According to Roman Dicia a French editor "day one began with a nightmare. The French people, who tend to wear their cultural hearts on their sleeves howled about Yankee cultural imperialism when Disney managed to buy 1,950 hectares of prime farmland". The farmers whose families had worked the land for centuries were bounced. French newspaper railed at the American invaders in a very public display of anger and insult. Before they started anything, the company had managed to alienate the community, partly because it had underestimated the attachment to the land of one segment of French society.

Next, Disney offended French sensibility when it used lawyers rather than its executives to negotiate constriction and other contracts for EuroDiseny. It was simply not a French thing to do. In France, lawyers are considered a negotiating tool of absolute last resort. The use of lawyers early on in the progress was a sign of mistrust and backhand rejection of French ways. On the other hand and in terms of operations, Disney ignorance of European culture and French working norms caused more problems. The company, which prides itself on the squeaky clean all American look of its employees, instituted a strict dress code for its employees, barring facial hair, dictating a maximum length for fingernails and limiting the size of hooped earrings. The staff and its unions rebelled at this perceived attack on everyday French fashion.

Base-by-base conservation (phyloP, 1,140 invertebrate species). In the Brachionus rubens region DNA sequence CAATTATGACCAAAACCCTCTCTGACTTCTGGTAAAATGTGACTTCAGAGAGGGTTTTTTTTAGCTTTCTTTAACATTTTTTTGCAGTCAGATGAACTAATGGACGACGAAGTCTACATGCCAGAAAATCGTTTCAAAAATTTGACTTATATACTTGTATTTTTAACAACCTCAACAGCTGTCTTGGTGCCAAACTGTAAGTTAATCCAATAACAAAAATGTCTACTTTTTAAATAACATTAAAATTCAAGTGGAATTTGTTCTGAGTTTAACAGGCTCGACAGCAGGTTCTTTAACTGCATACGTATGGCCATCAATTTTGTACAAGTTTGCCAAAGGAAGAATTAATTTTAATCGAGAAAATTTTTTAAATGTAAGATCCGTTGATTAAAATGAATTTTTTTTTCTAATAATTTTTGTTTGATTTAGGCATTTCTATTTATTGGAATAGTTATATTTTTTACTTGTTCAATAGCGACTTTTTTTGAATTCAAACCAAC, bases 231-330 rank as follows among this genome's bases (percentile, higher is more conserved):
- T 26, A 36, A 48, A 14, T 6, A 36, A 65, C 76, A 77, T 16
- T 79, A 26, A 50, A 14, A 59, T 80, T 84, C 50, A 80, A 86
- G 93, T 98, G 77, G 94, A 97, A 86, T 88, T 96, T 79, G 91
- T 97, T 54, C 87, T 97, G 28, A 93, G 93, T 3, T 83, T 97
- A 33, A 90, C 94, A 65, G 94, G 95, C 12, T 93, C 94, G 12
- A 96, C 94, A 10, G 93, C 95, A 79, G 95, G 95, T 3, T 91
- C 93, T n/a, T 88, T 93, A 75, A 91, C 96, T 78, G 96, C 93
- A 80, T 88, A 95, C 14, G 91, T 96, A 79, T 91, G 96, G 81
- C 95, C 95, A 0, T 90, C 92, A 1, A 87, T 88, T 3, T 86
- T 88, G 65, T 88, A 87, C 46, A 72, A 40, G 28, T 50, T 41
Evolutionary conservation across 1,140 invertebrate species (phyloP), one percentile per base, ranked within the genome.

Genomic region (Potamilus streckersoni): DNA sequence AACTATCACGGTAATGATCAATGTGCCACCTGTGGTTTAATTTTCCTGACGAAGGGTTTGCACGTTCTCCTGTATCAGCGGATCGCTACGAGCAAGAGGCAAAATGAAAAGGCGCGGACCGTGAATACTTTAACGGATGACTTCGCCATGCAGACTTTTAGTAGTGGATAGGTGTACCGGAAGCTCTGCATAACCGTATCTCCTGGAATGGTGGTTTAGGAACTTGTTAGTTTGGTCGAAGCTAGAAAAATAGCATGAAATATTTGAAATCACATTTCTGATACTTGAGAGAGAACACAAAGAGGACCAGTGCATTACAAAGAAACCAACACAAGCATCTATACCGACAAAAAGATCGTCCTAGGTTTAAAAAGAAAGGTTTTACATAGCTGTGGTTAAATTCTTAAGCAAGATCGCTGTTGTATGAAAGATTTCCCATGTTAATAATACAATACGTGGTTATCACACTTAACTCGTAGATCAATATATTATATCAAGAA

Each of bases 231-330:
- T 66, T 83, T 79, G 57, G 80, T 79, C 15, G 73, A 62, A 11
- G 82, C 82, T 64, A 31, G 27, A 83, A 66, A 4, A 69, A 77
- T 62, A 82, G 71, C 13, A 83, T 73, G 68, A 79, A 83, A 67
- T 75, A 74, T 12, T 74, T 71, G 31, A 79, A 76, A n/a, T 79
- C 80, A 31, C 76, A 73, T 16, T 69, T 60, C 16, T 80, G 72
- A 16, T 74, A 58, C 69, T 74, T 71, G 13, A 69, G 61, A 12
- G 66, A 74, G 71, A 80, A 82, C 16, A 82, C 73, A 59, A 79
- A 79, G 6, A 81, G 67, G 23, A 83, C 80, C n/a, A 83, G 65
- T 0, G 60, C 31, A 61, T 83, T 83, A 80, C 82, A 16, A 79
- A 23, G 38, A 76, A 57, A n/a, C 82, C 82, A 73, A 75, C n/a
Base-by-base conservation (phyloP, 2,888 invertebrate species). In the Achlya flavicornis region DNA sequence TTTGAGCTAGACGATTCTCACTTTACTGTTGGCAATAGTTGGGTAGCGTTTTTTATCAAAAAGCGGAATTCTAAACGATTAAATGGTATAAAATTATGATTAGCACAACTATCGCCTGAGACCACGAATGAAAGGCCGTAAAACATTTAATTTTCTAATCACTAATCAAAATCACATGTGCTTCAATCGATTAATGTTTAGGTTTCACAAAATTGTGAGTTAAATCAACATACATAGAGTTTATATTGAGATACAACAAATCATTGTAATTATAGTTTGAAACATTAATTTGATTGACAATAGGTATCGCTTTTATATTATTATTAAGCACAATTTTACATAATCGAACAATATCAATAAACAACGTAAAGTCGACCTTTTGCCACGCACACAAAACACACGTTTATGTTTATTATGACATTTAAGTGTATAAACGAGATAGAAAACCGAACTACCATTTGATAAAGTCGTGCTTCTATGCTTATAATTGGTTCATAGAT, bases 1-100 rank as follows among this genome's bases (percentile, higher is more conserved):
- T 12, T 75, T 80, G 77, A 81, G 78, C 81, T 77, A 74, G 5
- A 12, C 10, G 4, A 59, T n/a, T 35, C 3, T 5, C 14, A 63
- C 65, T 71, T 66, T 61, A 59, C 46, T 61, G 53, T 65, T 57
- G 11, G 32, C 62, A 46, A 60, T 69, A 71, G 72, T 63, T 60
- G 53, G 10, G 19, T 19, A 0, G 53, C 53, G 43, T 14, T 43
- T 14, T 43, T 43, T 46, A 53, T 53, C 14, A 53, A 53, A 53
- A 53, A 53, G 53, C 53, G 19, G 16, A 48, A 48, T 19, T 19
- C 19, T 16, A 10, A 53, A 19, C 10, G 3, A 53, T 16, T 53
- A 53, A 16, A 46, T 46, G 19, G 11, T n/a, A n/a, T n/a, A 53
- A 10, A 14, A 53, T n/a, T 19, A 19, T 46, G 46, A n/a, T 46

In addition, Disney got several other important details wrong. For example, lunch times inside EuroDisney bordered in disaster. While Americans visiting Disneyland prefer to eat at irregular intervals, as they wonder the park confines, Europeans are used to sit down at lunchtimes. As a result the park's restaurants became very busy at the lunch hour as everyone tried to eat once and were empty the rest of the day. Customers complained of long lunch time lines and the pressure to eat quickly. The staff complained of being overworked at lunch time and underworked during the rest of their shifts. To top it off, Disney, in keeping with the "family friendly" theme, barred the serving of alcohol, perhaps the ultimate insult in a country where the consumption of wine at mealtimes is a birthright.

"It was so unlike Disney to get so many details so wrong" says one US based securities analyst who follows the company. "Maybe it's not such a small world after all. The company cultural insensitivities cost it a lot of money and goodwill. I think it is a reminder to any company or individual doing business in another country, the devil is often in the cultural details. They can make or break you." But for Disney at least, all's well that ends well. After making some significant cultural adjustment, EuroDisney is no longer the economic drain it once was on company coffers.

Another great example is McDonald. McDonald's worldwide is well known for the high degree of respect to the local culture. However, years ago when McDonald restaurants entered into India, McDonald faced some problems in relation to the transformation of the menus according to the Indian's culture. For example, for thousands of year, India's Hindu culture revered the cow. Hindu scriptures state that the cow is gift of the God to the human race. The cow represents the divine mother that sustains all human beings.